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BBC Weather’s Twitter hacked by Syrian Electronic Army

The Syrian Electronic Army is a group of pro-Assad hackers, believed to have at least the tacit support of the Syrian government, that uses the Internet to protest against Syrian rebel supporters. “Over the past few months, their primary means of attack has been to overload the social networking profiles of government institutions and Western media outlets, flooding the Facebook pages of ABC News, the Telegraph, Oprah Winfrey, and the U.S. Department of Treasury with pro-Assad messages,” reported The Atlantic back in 2011 shortly after it too had been attacked.

 
Its primary purpose seems to be propaganda-based; attacking pro-rebel propaganda and delivering its own pro-Assad propaganda. On Thursday it used the highest profile of its targets, the BBC Weather Twitter account, to deliver a series of tasteless humorous tweets attacking various countries that support the rebels. “The good news,” comments Graham Cluley in the NakedSecurity blog, “is that the hack doesn't appear to have been done with the intention of spreading malicious links, or scams. Instead, it appears that the Syrian Electronic Army are trying to spread political messages about Syria instead.”
 
Tweets included, “Saudi weather station down due to a head on-collision with camel”; “Tsunami alert for Haifa. Residents are advised to return to Poland.” One tweet alludes to UK financing for the rebels: “Scandal: Edinburgh storm warning station decommissioned after maintenance fund diverted to arming Syrian opposition.” Another alludes to Turkish support for the rebels: “Hazardous fog warning for North Syria: Erdogan orders terrorist to launch chemical weapons at civilian areas.”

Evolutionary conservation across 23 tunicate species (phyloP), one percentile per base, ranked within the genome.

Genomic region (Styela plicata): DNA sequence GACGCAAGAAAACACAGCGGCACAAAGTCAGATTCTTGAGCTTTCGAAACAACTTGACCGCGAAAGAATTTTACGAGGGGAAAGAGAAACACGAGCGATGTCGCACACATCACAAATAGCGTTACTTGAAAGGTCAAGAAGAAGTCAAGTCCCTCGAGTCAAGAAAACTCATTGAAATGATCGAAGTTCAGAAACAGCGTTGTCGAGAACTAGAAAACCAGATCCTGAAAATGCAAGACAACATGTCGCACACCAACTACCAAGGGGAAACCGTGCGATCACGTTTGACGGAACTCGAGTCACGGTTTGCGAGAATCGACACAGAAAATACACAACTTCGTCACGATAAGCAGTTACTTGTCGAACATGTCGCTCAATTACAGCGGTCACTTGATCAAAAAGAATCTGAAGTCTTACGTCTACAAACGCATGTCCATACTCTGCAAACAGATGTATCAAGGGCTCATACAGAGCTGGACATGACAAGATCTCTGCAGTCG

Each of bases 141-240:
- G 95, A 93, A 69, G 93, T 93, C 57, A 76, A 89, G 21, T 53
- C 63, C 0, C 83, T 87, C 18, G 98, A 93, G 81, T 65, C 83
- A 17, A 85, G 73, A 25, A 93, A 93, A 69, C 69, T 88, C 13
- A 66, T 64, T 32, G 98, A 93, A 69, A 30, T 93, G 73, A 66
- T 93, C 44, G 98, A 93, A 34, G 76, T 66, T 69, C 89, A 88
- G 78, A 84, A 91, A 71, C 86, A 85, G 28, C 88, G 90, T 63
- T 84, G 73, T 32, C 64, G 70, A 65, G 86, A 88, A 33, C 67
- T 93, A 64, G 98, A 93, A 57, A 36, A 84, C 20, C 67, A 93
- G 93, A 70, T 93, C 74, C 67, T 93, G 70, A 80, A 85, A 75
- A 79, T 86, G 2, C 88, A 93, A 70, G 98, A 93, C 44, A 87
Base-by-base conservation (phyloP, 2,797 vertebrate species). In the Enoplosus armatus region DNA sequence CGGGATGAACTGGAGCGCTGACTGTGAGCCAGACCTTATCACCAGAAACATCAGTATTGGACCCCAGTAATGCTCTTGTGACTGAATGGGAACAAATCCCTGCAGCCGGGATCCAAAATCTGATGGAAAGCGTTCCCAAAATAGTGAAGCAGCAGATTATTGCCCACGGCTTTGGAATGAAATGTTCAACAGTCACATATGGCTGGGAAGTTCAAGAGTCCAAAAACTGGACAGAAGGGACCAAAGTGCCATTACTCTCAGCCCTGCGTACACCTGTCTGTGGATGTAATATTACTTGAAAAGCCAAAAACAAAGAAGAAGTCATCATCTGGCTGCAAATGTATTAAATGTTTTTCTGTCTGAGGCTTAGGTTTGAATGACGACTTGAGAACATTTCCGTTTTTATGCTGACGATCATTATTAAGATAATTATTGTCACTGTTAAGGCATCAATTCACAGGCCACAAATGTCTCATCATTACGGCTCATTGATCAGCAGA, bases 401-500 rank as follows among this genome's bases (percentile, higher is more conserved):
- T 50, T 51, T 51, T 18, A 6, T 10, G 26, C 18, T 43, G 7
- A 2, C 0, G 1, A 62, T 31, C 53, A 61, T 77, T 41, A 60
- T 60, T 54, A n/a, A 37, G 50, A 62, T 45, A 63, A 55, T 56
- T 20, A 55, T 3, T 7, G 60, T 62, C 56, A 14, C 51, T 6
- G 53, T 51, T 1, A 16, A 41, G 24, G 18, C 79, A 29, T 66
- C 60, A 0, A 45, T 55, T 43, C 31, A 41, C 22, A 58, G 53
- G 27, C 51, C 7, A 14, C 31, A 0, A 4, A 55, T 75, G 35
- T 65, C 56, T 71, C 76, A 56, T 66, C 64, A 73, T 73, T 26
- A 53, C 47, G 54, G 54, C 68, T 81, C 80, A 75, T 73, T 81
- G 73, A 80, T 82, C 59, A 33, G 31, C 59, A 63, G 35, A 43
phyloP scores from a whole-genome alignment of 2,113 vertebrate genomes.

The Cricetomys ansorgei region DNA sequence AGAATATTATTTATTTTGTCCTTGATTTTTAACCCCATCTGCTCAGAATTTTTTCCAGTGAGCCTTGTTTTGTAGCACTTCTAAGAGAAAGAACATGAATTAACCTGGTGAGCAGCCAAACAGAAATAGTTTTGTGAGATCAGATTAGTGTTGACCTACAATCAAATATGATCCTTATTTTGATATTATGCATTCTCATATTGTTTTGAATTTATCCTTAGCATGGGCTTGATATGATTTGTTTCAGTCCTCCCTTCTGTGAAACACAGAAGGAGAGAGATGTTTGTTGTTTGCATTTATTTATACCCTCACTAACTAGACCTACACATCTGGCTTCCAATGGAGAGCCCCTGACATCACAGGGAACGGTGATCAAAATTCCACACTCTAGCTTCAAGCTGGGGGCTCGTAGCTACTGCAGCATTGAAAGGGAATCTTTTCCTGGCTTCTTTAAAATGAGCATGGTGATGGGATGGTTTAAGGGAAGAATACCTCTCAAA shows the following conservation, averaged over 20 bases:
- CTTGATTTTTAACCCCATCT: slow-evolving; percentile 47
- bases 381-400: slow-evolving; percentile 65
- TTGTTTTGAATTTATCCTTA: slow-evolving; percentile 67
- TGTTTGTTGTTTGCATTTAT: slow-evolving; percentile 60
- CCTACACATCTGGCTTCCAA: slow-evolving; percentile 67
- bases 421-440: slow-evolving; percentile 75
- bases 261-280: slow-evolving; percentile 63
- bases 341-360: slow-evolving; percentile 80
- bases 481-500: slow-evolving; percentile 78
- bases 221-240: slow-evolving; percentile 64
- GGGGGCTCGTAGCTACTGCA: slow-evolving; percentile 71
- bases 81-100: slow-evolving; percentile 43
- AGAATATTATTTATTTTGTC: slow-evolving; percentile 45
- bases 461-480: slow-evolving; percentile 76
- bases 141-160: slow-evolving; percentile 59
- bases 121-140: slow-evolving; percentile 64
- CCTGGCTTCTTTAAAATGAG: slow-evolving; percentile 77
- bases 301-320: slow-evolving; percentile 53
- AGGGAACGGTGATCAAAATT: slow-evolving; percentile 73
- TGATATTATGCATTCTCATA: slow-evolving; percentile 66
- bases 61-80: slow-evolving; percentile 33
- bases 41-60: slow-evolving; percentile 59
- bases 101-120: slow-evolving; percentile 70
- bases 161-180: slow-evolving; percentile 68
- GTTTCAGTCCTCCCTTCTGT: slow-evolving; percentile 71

How the hackers gained the passwords to hijack the accounts is not yet known. “Whether the legitimate owners of the @BBCWeather account were phished, had their password cracked, or made the mistake of using the same password in multiple places isn't currently clear,” notes Cluley. He reminds users to employ “hard-to-guess, hard-to-crack, unique passwords for your online accounts that you are not using anywhere else on the web.” 
 
Recovering a hijacked Twitter account shouldn’t be too difficult. If the victim still has access to the account, he or she can simply change the password to something new (and unique) via the ‘settings/password’ option under the gear icon. If the hackers have altered the password, then recovery will take a little longer via a password reset request. In both cases, however, it is also worth checking any third party apps that are installed to make sure that nothing untoward has been added.
 
Cluley suggests that Twitter should consider offering “some additional levels of protection - such as two factor authentication.” David Gorodyansky, founder and CEO of AnchorFree, thinks the BBC should be more responsible itself. “The BBC, for its part, should be educating online users on how to protect their identity, not succumbing to the threats.”

 

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